France’s centre-left president Francois Hollande has given a chilling glimpse of what could be in store for Britain under a future Labour government.
Hollande capitulated to reactionary protests against his government’s tame pro-LGBT reforms last week.
He dashed any suggestion that same sex couples could have the right to procedures such as IVF to help them have children.
His proposed family law was postponed and stripped of some of its more progressive elements.
A number of rights for gay and lesbian couples were removed last year.
Hollande’s coalition partners accused him of “betrayal”.
An opinion poll on Thursday of last week found that just 19 percent of people backed him—a record low.
Protests against gay marriage last year have developed into a sustained movement of intense homophobia and transphobia.
Marches have brought tens of thousands into the street, with fascist groups at the centre.
A second day of school stayaways called by the far right affected a tiny minority of schools on Monday of this week.
Far right bigots have claimed that children are taught to masturbate, or to change their sexual orientation or gender in schools.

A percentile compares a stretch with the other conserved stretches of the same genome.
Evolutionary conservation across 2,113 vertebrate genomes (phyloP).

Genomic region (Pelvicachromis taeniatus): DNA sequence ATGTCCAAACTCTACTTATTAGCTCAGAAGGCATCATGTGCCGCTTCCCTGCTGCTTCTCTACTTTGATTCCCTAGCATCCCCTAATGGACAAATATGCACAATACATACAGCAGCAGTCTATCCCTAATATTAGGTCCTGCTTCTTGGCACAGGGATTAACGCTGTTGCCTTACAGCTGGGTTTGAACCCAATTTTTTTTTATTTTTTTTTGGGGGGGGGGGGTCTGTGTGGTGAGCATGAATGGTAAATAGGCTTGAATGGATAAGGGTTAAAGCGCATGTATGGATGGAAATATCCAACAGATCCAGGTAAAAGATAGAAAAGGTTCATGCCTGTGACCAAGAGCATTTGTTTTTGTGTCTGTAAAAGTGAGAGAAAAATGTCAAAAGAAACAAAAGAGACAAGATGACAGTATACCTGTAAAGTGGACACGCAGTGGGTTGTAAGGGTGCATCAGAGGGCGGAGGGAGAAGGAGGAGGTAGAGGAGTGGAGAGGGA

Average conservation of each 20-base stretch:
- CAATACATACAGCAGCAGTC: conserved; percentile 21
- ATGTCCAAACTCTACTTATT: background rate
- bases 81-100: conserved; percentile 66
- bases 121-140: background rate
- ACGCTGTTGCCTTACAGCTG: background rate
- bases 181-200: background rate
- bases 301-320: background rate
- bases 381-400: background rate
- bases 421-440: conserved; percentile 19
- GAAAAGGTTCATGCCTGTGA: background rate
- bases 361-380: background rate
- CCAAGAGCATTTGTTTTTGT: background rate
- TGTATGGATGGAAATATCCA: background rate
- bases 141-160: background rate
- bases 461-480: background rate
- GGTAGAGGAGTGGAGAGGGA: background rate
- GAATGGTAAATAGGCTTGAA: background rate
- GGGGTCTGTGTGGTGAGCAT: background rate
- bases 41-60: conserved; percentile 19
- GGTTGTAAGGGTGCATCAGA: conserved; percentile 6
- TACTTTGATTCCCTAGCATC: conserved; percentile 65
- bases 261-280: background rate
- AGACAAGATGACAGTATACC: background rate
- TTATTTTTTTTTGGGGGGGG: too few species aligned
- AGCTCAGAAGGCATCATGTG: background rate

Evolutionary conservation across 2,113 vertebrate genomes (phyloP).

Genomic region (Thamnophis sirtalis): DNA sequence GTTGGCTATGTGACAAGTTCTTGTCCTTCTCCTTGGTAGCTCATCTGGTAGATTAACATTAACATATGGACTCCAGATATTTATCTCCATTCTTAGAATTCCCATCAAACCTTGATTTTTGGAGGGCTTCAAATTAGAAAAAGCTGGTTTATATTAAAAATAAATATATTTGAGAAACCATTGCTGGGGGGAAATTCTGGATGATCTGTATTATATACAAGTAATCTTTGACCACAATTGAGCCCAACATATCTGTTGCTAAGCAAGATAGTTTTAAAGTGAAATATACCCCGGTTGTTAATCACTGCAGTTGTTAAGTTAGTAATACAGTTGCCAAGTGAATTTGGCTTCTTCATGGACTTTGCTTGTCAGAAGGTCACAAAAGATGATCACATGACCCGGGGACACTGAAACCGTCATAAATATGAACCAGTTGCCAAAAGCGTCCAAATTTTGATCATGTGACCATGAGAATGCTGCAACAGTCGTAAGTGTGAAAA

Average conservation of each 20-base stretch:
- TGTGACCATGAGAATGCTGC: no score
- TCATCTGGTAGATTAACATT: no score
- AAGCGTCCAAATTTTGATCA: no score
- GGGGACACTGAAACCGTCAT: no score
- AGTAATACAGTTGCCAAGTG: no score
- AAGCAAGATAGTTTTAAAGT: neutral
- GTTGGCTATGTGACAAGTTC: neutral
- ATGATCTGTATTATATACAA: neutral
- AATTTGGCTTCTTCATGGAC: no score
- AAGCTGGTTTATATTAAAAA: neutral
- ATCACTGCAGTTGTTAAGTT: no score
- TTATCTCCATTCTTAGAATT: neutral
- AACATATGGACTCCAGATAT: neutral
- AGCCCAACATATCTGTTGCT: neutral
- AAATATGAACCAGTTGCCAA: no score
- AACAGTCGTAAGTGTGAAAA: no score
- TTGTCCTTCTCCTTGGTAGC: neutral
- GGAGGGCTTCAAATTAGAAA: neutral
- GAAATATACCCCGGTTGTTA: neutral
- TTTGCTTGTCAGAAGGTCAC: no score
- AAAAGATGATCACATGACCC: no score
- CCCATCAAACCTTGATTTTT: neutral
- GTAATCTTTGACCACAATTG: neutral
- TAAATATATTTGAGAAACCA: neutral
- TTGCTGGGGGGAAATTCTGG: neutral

The reality is a new “ABC of Equality” to promote respect in schools, which most parents back.
France has not become a country of bigots.
Only a minority think the law should defend “the traditional family model”. A majority support gay marriage and help for lesbians to have children.
Hundreds of people demonstrated against a fascist Front National meeting in Rennes last week.
But Hollande has demobilised and demoralised the supporters he had galvanised with promises to take on the rich.
Unemployment has risen and the economy has sunk deeper into crisis.
Hollande has responded with cuts while union leaders have helped keep a lid on workers’ anger.
This created a political vacuum on the left at a time of rising discontent.
And mass deportations of Roma people have boosted the right.
Hollande’s government was supposed to celebrate a “pact of responsibility” with bosses this week.
It means £25 billion of tax exemptions for them, and £53 billion of cuts to services and benefits. Yet many politicians were critical while the bosses’ organisation Medef said it wasn’t enough.
Stopping France’s drift to the right will take systematic opposition to the Nazis.
But it will also take real resistance to Hollande’s austerity.